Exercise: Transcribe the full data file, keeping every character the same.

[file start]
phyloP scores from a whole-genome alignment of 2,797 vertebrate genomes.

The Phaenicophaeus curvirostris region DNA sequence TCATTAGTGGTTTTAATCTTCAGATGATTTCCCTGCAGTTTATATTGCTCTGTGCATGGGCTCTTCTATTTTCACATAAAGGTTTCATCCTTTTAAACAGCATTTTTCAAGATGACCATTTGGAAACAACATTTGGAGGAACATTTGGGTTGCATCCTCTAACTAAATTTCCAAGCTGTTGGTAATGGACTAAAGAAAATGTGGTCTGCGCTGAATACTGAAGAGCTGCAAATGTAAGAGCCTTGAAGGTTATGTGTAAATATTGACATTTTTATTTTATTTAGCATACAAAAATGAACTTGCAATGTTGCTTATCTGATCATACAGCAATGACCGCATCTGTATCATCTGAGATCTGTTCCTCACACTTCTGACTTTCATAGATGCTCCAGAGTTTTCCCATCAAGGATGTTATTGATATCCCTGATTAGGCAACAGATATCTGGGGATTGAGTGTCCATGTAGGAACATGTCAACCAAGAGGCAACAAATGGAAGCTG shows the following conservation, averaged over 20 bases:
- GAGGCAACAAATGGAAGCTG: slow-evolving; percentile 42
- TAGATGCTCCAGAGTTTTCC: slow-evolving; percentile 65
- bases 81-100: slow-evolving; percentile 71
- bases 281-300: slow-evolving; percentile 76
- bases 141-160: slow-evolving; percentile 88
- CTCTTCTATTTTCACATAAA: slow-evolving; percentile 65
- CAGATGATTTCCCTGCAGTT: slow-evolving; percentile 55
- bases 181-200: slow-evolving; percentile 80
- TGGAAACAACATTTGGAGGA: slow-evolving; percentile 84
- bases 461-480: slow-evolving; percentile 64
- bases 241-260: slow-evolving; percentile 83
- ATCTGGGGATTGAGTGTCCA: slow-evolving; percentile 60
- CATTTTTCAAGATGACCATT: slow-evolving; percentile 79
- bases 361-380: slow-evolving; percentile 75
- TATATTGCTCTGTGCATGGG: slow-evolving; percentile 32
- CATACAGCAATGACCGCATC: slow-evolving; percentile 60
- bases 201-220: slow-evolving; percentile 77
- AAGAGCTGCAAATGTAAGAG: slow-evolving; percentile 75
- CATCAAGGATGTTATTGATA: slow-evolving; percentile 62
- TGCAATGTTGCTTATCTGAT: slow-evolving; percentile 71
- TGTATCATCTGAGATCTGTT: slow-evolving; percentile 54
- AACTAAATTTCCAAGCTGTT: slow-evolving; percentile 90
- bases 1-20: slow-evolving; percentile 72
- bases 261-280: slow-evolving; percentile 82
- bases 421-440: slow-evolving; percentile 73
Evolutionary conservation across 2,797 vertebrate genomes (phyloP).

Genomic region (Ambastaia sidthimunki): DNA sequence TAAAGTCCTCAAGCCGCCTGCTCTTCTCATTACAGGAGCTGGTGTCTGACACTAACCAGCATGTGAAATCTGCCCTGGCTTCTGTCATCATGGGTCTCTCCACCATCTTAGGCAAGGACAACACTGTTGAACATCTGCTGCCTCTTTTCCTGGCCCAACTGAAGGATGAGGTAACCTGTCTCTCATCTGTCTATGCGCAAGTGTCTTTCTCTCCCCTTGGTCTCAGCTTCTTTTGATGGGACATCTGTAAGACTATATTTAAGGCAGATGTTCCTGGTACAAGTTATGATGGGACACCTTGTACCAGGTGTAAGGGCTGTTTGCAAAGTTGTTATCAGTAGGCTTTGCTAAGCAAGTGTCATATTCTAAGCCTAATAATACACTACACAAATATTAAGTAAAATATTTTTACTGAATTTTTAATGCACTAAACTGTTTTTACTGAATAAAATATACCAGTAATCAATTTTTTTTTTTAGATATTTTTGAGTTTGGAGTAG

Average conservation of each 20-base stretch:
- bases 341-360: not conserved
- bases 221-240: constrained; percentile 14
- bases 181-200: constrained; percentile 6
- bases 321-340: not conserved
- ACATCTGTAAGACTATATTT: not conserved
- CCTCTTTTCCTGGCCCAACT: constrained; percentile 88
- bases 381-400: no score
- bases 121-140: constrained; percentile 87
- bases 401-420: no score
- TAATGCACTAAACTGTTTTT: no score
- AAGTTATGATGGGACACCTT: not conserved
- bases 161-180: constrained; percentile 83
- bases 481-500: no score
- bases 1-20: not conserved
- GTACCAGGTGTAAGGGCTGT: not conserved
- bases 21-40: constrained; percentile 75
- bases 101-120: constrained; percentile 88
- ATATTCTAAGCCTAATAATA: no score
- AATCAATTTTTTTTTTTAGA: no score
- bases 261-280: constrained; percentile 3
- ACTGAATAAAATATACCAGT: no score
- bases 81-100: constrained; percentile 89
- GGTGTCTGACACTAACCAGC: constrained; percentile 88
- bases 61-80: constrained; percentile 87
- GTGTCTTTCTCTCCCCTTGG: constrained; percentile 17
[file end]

phyloP scores from a whole-genome alignment of 2,797 vertebrate genomes.

The Phaenicophaeus curvirostris region DNA sequence TCATTAGTGGTTTTAATCTTCAGATGATTTCCCTGCAGTTTATATTGCTCTGTGCATGGGCTCTTCTATTTTCACATAAAGGTTTCATCCTTTTAAACAGCATTTTTCAAGATGACCATTTGGAAACAACATTTGGAGGAACATTTGGGTTGCATCCTCTAACTAAATTTCCAAGCTGTTGGTAATGGACTAAAGAAAATGTGGTCTGCGCTGAATACTGAAGAGCTGCAAATGTAAGAGCCTTGAAGGTTATGTGTAAATATTGACATTTTTATTTTATTTAGCATACAAAAATGAACTTGCAATGTTGCTTATCTGATCATACAGCAATGACCGCATCTGTATCATCTGAGATCTGTTCCTCACACTTCTGACTTTCATAGATGCTCCAGAGTTTTCCCATCAAGGATGTTATTGATATCCCTGATTAGGCAACAGATATCTGGGGATTGAGTGTCCATGTAGGAACATGTCAACCAAGAGGCAACAAATGGAAGCTG shows the following conservation, averaged over 20 bases:
- GAGGCAACAAATGGAAGCTG: slow-evolving; percentile 42
- TAGATGCTCCAGAGTTTTCC: slow-evolving; percentile 65
- bases 81-100: slow-evolving; percentile 71
- bases 281-300: slow-evolving; percentile 76
- bases 141-160: slow-evolving; percentile 88
- CTCTTCTATTTTCACATAAA: slow-evolving; percentile 65
- CAGATGATTTCCCTGCAGTT: slow-evolving; percentile 55
- bases 181-200: slow-evolving; percentile 80
- TGGAAACAACATTTGGAGGA: slow-evolving; percentile 84
- bases 461-480: slow-evolving; percentile 64
- bases 241-260: slow-evolving; percentile 83
- ATCTGGGGATTGAGTGTCCA: slow-evolving; percentile 60
- CATTTTTCAAGATGACCATT: slow-evolving; percentile 79
- bases 361-380: slow-evolving; percentile 75
- TATATTGCTCTGTGCATGGG: slow-evolving; percentile 32
- CATACAGCAATGACCGCATC: slow-evolving; percentile 60
- bases 201-220: slow-evolving; percentile 77
- AAGAGCTGCAAATGTAAGAG: slow-evolving; percentile 75
- CATCAAGGATGTTATTGATA: slow-evolving; percentile 62
- TGCAATGTTGCTTATCTGAT: slow-evolving; percentile 71
- TGTATCATCTGAGATCTGTT: slow-evolving; percentile 54
- AACTAAATTTCCAAGCTGTT: slow-evolving; percentile 90
- bases 1-20: slow-evolving; percentile 72
- bases 261-280: slow-evolving; percentile 82
- bases 421-440: slow-evolving; percentile 73
Evolutionary conservation across 2,797 vertebrate genomes (phyloP).

Genomic region (Ambastaia sidthimunki): DNA sequence TAAAGTCCTCAAGCCGCCTGCTCTTCTCATTACAGGAGCTGGTGTCTGACACTAACCAGCATGTGAAATCTGCCCTGGCTTCTGTCATCATGGGTCTCTCCACCATCTTAGGCAAGGACAACACTGTTGAACATCTGCTGCCTCTTTTCCTGGCCCAACTGAAGGATGAGGTAACCTGTCTCTCATCTGTCTATGCGCAAGTGTCTTTCTCTCCCCTTGGTCTCAGCTTCTTTTGATGGGACATCTGTAAGACTATATTTAAGGCAGATGTTCCTGGTACAAGTTATGATGGGACACCTTGTACCAGGTGTAAGGGCTGTTTGCAAAGTTGTTATCAGTAGGCTTTGCTAAGCAAGTGTCATATTCTAAGCCTAATAATACACTACACAAATATTAAGTAAAATATTTTTACTGAATTTTTAATGCACTAAACTGTTTTTACTGAATAAAATATACCAGTAATCAATTTTTTTTTTTAGATATTTTTGAGTTTGGAGTAG

Average conservation of each 20-base stretch:
- bases 341-360: not conserved
- bases 221-240: constrained; percentile 14
- bases 181-200: constrained; percentile 6
- bases 321-340: not conserved
- ACATCTGTAAGACTATATTT: not conserved
- CCTCTTTTCCTGGCCCAACT: constrained; percentile 88
- bases 381-400: no score
- bases 121-140: constrained; percentile 87
- bases 401-420: no score
- TAATGCACTAAACTGTTTTT: no score
- AAGTTATGATGGGACACCTT: not conserved
- bases 161-180: constrained; percentile 83
- bases 481-500: no score
- bases 1-20: not conserved
- GTACCAGGTGTAAGGGCTGT: not conserved
- bases 21-40: constrained; percentile 75
- bases 101-120: constrained; percentile 88
- ATATTCTAAGCCTAATAATA: no score
- AATCAATTTTTTTTTTTAGA: no score
- bases 261-280: constrained; percentile 3
- ACTGAATAAAATATACCAGT: no score
- bases 81-100: constrained; percentile 89
- GGTGTCTGACACTAACCAGC: constrained; percentile 88
- bases 61-80: constrained; percentile 87
- GTGTCTTTCTCTCCCCTTGG: constrained; percentile 17